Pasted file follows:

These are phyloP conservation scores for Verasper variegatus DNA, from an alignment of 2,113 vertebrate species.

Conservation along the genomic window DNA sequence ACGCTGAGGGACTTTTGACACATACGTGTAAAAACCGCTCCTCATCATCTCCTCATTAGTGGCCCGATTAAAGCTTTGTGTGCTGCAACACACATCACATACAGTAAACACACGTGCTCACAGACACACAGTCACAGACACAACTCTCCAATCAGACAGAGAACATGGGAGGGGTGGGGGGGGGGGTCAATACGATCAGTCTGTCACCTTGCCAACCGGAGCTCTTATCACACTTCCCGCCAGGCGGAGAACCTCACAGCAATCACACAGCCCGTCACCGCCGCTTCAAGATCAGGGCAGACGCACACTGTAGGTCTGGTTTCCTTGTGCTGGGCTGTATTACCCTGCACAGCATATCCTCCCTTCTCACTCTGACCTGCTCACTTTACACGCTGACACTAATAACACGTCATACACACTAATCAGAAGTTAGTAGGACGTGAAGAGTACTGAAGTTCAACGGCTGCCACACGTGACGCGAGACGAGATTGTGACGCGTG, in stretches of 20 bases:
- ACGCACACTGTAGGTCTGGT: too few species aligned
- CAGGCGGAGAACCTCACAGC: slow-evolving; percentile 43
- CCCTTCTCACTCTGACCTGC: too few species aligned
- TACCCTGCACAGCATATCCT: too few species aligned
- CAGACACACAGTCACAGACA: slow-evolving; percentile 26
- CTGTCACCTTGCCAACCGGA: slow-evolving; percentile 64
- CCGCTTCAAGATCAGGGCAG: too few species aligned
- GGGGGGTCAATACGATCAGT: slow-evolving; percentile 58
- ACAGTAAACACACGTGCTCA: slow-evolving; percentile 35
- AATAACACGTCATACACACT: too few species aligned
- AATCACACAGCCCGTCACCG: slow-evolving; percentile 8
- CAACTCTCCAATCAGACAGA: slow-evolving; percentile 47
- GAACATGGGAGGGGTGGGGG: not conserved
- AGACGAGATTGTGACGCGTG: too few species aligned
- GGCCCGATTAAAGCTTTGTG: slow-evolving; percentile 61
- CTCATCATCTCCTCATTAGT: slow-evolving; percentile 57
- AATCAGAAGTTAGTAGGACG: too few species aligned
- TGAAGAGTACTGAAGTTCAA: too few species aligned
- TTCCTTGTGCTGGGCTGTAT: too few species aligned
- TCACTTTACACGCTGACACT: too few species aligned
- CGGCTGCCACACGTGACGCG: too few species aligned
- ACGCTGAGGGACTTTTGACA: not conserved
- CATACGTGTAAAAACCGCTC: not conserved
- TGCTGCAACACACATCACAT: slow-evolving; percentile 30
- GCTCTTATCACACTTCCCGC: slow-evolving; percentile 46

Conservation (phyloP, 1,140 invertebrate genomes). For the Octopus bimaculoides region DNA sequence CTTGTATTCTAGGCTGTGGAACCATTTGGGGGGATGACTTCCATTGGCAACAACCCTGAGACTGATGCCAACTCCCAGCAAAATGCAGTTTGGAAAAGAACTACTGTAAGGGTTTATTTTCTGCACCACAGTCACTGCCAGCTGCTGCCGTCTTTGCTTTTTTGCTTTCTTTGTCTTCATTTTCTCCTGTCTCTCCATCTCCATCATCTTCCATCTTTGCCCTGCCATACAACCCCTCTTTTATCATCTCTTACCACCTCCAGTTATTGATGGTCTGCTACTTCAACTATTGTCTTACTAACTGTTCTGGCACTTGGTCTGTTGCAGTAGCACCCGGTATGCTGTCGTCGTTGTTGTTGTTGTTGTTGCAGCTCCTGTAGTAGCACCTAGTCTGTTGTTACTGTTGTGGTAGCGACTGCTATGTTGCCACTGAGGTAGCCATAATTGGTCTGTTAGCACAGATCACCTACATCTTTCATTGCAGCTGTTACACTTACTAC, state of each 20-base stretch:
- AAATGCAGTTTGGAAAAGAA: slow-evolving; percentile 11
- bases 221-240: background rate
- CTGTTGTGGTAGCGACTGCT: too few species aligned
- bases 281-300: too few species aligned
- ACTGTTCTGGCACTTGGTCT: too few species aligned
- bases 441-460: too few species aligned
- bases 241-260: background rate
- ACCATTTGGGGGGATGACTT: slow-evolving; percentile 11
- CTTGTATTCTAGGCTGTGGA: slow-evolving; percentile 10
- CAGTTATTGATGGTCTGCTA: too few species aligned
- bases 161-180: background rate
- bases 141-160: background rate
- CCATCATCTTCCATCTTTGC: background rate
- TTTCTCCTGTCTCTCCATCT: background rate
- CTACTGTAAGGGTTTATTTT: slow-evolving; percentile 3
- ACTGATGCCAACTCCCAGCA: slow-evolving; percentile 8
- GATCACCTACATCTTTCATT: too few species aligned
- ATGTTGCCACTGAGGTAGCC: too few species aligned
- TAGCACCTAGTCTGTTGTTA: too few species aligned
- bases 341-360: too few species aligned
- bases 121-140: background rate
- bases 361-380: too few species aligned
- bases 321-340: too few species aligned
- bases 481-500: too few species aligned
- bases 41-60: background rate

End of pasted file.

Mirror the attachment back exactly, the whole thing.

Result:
These are phyloP conservation scores for Verasper variegatus DNA, from an alignment of 2,113 vertebrate species.

Conservation along the genomic window DNA sequence ACGCTGAGGGACTTTTGACACATACGTGTAAAAACCGCTCCTCATCATCTCCTCATTAGTGGCCCGATTAAAGCTTTGTGTGCTGCAACACACATCACATACAGTAAACACACGTGCTCACAGACACACAGTCACAGACACAACTCTCCAATCAGACAGAGAACATGGGAGGGGTGGGGGGGGGGGTCAATACGATCAGTCTGTCACCTTGCCAACCGGAGCTCTTATCACACTTCCCGCCAGGCGGAGAACCTCACAGCAATCACACAGCCCGTCACCGCCGCTTCAAGATCAGGGCAGACGCACACTGTAGGTCTGGTTTCCTTGTGCTGGGCTGTATTACCCTGCACAGCATATCCTCCCTTCTCACTCTGACCTGCTCACTTTACACGCTGACACTAATAACACGTCATACACACTAATCAGAAGTTAGTAGGACGTGAAGAGTACTGAAGTTCAACGGCTGCCACACGTGACGCGAGACGAGATTGTGACGCGTG, in stretches of 20 bases:
- ACGCACACTGTAGGTCTGGT: too few species aligned
- CAGGCGGAGAACCTCACAGC: slow-evolving; percentile 43
- CCCTTCTCACTCTGACCTGC: too few species aligned
- TACCCTGCACAGCATATCCT: too few species aligned
- CAGACACACAGTCACAGACA: slow-evolving; percentile 26
- CTGTCACCTTGCCAACCGGA: slow-evolving; percentile 64
- CCGCTTCAAGATCAGGGCAG: too few species aligned
- GGGGGGTCAATACGATCAGT: slow-evolving; percentile 58
- ACAGTAAACACACGTGCTCA: slow-evolving; percentile 35
- AATAACACGTCATACACACT: too few species aligned
- AATCACACAGCCCGTCACCG: slow-evolving; percentile 8
- CAACTCTCCAATCAGACAGA: slow-evolving; percentile 47
- GAACATGGGAGGGGTGGGGG: not conserved
- AGACGAGATTGTGACGCGTG: too few species aligned
- GGCCCGATTAAAGCTTTGTG: slow-evolving; percentile 61
- CTCATCATCTCCTCATTAGT: slow-evolving; percentile 57
- AATCAGAAGTTAGTAGGACG: too few species aligned
- TGAAGAGTACTGAAGTTCAA: too few species aligned
- TTCCTTGTGCTGGGCTGTAT: too few species aligned
- TCACTTTACACGCTGACACT: too few species aligned
- CGGCTGCCACACGTGACGCG: too few species aligned
- ACGCTGAGGGACTTTTGACA: not conserved
- CATACGTGTAAAAACCGCTC: not conserved
- TGCTGCAACACACATCACAT: slow-evolving; percentile 30
- GCTCTTATCACACTTCCCGC: slow-evolving; percentile 46

Conservation (phyloP, 1,140 invertebrate genomes). For the Octopus bimaculoides region DNA sequence CTTGTATTCTAGGCTGTGGAACCATTTGGGGGGATGACTTCCATTGGCAACAACCCTGAGACTGATGCCAACTCCCAGCAAAATGCAGTTTGGAAAAGAACTACTGTAAGGGTTTATTTTCTGCACCACAGTCACTGCCAGCTGCTGCCGTCTTTGCTTTTTTGCTTTCTTTGTCTTCATTTTCTCCTGTCTCTCCATCTCCATCATCTTCCATCTTTGCCCTGCCATACAACCCCTCTTTTATCATCTCTTACCACCTCCAGTTATTGATGGTCTGCTACTTCAACTATTGTCTTACTAACTGTTCTGGCACTTGGTCTGTTGCAGTAGCACCCGGTATGCTGTCGTCGTTGTTGTTGTTGTTGTTGCAGCTCCTGTAGTAGCACCTAGTCTGTTGTTACTGTTGTGGTAGCGACTGCTATGTTGCCACTGAGGTAGCCATAATTGGTCTGTTAGCACAGATCACCTACATCTTTCATTGCAGCTGTTACACTTACTAC, state of each 20-base stretch:
- AAATGCAGTTTGGAAAAGAA: slow-evolving; percentile 11
- bases 221-240: background rate
- CTGTTGTGGTAGCGACTGCT: too few species aligned
- bases 281-300: too few species aligned
- ACTGTTCTGGCACTTGGTCT: too few species aligned
- bases 441-460: too few species aligned
- bases 241-260: background rate
- ACCATTTGGGGGGATGACTT: slow-evolving; percentile 11
- CTTGTATTCTAGGCTGTGGA: slow-evolving; percentile 10
- CAGTTATTGATGGTCTGCTA: too few species aligned
- bases 161-180: background rate
- bases 141-160: background rate
- CCATCATCTTCCATCTTTGC: background rate
- TTTCTCCTGTCTCTCCATCT: background rate
- CTACTGTAAGGGTTTATTTT: slow-evolving; percentile 3
- ACTGATGCCAACTCCCAGCA: slow-evolving; percentile 8
- GATCACCTACATCTTTCATT: too few species aligned
- ATGTTGCCACTGAGGTAGCC: too few species aligned
- TAGCACCTAGTCTGTTGTTA: too few species aligned
- bases 341-360: too few species aligned
- bases 121-140: background rate
- bases 361-380: too few species aligned
- bases 321-340: too few species aligned
- bases 481-500: too few species aligned
- bases 41-60: background rate